Uber began exploring the African continent five years ago when it launched in Johannesburg, South Africa. Shortly after, the ride-sharing app caught on in other African countries, disrupting the continent’s crumbling transportation market.
But even as African governments, as well as taxi drivers, begin to target users of the San Francisco-based app, sometimes over the technology’s data collection, as is the case in Egypt, the technology has proven truly freeing in regions such as sub-Saharan Africa, where 1.3 million people use the app regularly.
Beyond expanding and giving people in different parts of the continent where economic prospects aren’t as rosy a robust incentive to keep on driving, Uber is now even defending the rights of those who want to be drivers but who don’t have the money to get expensive driving permits.
That’s the case in South Africa, where the South African Transport Ministry is looking into new regulations that would require Uber drivers to be licensed. According to the tech firm, local authorities are inefficient and the added delays tied to the permit-issuing process would lengthen the period it takes for a driver to be able to provide Uber rides.
“The permit-issuing systems and processes of many of South Africa’s major municipalities are flawed and this has resulted in massive application backlogs and delays of up to 18 months,” Uber explained.
Even the 12,000 existing Uber drivers would be impacted, as they would be kept from their bread-winning activities because of the delays.
Uber Enters Yet Another African Market
Despite its constant fight with regulators and no matter where it goes, the ride-sharing technology has recently expressed interest in spreading to yet another country: Rwanda.
Rwanda Utilities Regulatory Agency (RURA)’s head of transport, Eng. Emmanuel Asaba told reporters that the company reached out, but wouldn’t offer any further details as to when the firm would start operating.
Regardless, it’s clear that there is a demand, as Rwandans appear optimistic that the service will spread to their country soon.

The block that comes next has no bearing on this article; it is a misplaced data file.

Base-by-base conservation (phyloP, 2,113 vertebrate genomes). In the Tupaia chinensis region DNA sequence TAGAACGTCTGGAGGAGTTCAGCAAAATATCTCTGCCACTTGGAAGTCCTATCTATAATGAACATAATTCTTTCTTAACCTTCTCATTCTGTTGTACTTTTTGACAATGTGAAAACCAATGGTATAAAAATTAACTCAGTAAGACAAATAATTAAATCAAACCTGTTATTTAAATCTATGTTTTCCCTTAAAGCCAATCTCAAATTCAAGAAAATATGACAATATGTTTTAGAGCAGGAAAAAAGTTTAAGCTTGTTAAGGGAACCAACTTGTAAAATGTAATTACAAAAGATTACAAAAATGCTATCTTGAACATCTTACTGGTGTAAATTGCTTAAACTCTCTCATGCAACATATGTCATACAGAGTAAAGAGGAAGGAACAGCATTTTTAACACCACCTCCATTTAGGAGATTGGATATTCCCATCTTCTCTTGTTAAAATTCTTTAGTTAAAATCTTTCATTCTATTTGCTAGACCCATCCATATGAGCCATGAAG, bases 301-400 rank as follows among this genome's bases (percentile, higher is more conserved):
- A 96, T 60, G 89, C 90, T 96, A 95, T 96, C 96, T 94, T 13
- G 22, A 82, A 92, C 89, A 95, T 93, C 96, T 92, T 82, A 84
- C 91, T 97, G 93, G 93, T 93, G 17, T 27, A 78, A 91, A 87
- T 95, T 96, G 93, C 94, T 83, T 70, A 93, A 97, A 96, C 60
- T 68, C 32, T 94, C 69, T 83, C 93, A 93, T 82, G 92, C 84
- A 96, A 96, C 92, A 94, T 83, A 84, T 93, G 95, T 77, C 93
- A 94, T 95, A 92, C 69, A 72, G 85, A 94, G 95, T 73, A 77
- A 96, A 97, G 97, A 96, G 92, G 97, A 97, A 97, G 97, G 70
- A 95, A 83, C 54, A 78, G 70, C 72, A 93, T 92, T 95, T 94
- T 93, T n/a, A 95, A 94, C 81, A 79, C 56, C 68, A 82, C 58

Karen Uwera, a Rwandan entrepreneur, told reporters she has been wishing for an Uber revolution for quite some time.
“I have wished for an Uber several times; we have cabs that are too costly yet not enough compared to demand,” she said.
Her sentiment is shared by many, as the quality of transportation in the country is lacking. Even Rwandan regulators admitted that with Uber services being offered in the country, the growing demand for affordable riding services would force other transportation providers to sharpen their act. Only through competition, after all, could the overall quality of service improve.
“We know their essence and know that we need [the ride-sharing apps],” Asaba said.
Locally, there is another ride-sharing app known as Taxi Rwa that has become popular, but other companies have also initiated their licensing process to provide ride-sharing services. Asaba believes that with Uber, these and other companies will proliferate, boosting the economy and helping customers get around.
Creating Opportunity Out Of Genuine Necessities
The beautiful thing about ride-sharing apps is that it provides an answer to two demands, one related to transportation needs of people from middle- and lower-income brackets, and another related to the driver’s needs.
In an interview with Quartz, Uber’s general manager for sub-Saharan Africa Alon Lits alluded to this quality.
“Unfortunately, we know that unemployment is a reality in South Africa, Kenya, and a lot of the cities and countries where we operate,” Lits said. “I strongly believe that Uber creates stronger and meaningful economic opportunities for our driver partners.”
More importantly, Lits added, is that in places like South Africa, drivers were having a hard time having access to capital because they often rely on partnerships to work with Uber, and end up sharing the money they make off the rides.
When they go to a bank to ask for a loan to purchase a vehicle so they can become independent, their statements may not provide enough of an incentive for the bank to take a bet on them. In order to change this picture, Uber started to personally work with financial institutions by asking them to consider granting driver’s loans by looking at their track record using the Uber app as well as their earnings history, not what makes into their bank account.
So far, Lits said, Uber has created partnerships with WestBank, Barclays, and Stanbic Bank in Nairobi.
As you can see, Uber has helped to respond to real demands of real people, whether they are drivers or customers, helping to launch an economic revolution locally that is now expanding across the African continent. And what’s even more encouraging is to think that none of this would have happened if governments had completely barred Uber and other ride-sharing apps.
Uber’s expansion across the African continent will serve as an example to leaders of other markets trying to better serve their customers in Africa and beyond.